The roots of the Anglo-Saxon
name Levesadge come from when the family resided in the township of Liversedge located in the parish of Bristall just miles from Leeds.
Early Origins of the Levesadge family
The surname Levesadge was first found in West Yorkshire
at Liversedge, a township that dates back to the Domesday Book
where it was listed as Livresec, CITATION[CLOSE]
Williams, Dr Ann. And G.H. Martin, Eds., Domesday Book A Complete Translation. London: Penguin, 1992. Print. (ISBN 0-141-00523-8)
a manor belonging to Radulf, a vassal of Ilbert de Lacy. The place name probably means "edge or ridge of a man called Leofhere," from the Old English personal name
+ "ecg." CITATION[CLOSE]
Mills, A.D., Dictionary of English Place-Names. Oxford: Oxford University Press, 1991. Print. (ISBN 0-19-869156-4)
The township includes the hamlets of Millbridge, Littletown, Hightown, the Heights, and Robert-Town. Liversedge Hall was anciently the property of the Neville family, lords of the manor. Today the hall is in ruins and slight remains can be seen.
Early History of the Levesadge family
This web page shows only a small excerpt of our Levesadge research.Another 155 words (11 lines of text) covering the years 1439, 1670 and 1758 are included under the topic Early Levesadge History in all our PDF Extended History products and printed products wherever possible.
Levesadge Spelling Variations
The English language only became standardized in the last few centuries; therefore, spelling variations
are common among early Anglo-Saxon
names. As the form of the English language changed, even the spelling of literate people's names evolved. Levesadge has been recorded under many different variations, including Leversage, Leverage, Leveredge, Leverich, Leverick, Leveridge, Leversage, Leversedge, Liversage, Livesage, Liveredge, Liverich and many more.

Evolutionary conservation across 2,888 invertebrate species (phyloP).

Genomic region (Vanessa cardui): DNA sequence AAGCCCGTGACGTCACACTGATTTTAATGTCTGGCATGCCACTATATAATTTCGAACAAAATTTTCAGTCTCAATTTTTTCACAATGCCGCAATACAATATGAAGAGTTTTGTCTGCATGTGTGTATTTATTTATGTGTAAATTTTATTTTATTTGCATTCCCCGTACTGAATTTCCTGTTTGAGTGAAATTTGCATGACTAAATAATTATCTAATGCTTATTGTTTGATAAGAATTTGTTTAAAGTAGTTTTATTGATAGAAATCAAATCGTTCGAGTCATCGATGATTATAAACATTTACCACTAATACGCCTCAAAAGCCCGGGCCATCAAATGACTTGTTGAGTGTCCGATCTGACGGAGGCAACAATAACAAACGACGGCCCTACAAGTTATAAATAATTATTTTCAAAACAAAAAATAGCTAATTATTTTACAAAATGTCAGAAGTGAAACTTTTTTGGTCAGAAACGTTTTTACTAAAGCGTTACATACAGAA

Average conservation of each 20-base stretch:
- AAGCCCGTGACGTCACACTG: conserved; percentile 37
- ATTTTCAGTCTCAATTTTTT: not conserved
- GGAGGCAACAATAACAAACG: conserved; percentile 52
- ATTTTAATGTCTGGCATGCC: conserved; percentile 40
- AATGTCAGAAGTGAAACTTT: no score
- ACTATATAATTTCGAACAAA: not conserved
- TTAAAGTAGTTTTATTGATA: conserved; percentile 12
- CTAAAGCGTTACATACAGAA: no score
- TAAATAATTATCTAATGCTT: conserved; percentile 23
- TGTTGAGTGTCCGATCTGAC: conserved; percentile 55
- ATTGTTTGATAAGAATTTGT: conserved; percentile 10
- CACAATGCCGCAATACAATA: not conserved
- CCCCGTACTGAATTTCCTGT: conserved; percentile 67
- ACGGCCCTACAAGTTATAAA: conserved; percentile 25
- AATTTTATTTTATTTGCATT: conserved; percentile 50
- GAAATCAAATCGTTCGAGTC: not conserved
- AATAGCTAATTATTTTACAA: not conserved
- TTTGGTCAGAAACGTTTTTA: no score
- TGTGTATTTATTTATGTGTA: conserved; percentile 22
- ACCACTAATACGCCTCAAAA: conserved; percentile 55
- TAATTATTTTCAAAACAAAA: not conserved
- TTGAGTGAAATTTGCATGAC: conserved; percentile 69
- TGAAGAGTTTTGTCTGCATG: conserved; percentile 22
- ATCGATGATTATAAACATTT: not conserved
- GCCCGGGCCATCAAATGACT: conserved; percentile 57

Early Notables of the Levesadge family (pre 1700)
Another 30 words (2 lines of text) are included under the topic Early Levesadge Notables in all our PDF Extended History products and printed products wherever possible.
Migration of the Levesadge family to the New World and Oceana
For many English families, the political and religious disarray that shrouded England
made the far away New World an attractive prospect. On cramped disease-ridden ships, thousands migrated to those British colonies that would eventually become Canada and the United States. Those hardy settlers that survived the journey often went on to make important contributions to the emerging nations in which they landed. Analysis of immigration records indicates that some of the first North American immigrants bore the name Levesadge or a variant listed above: William Leveredge, who settled in New England
in 1633; Sarah Leveredge settled in Barbados in 1663; Henry Leverage settled in Boston in 1635; William Leveridge settled in Salem in 1633.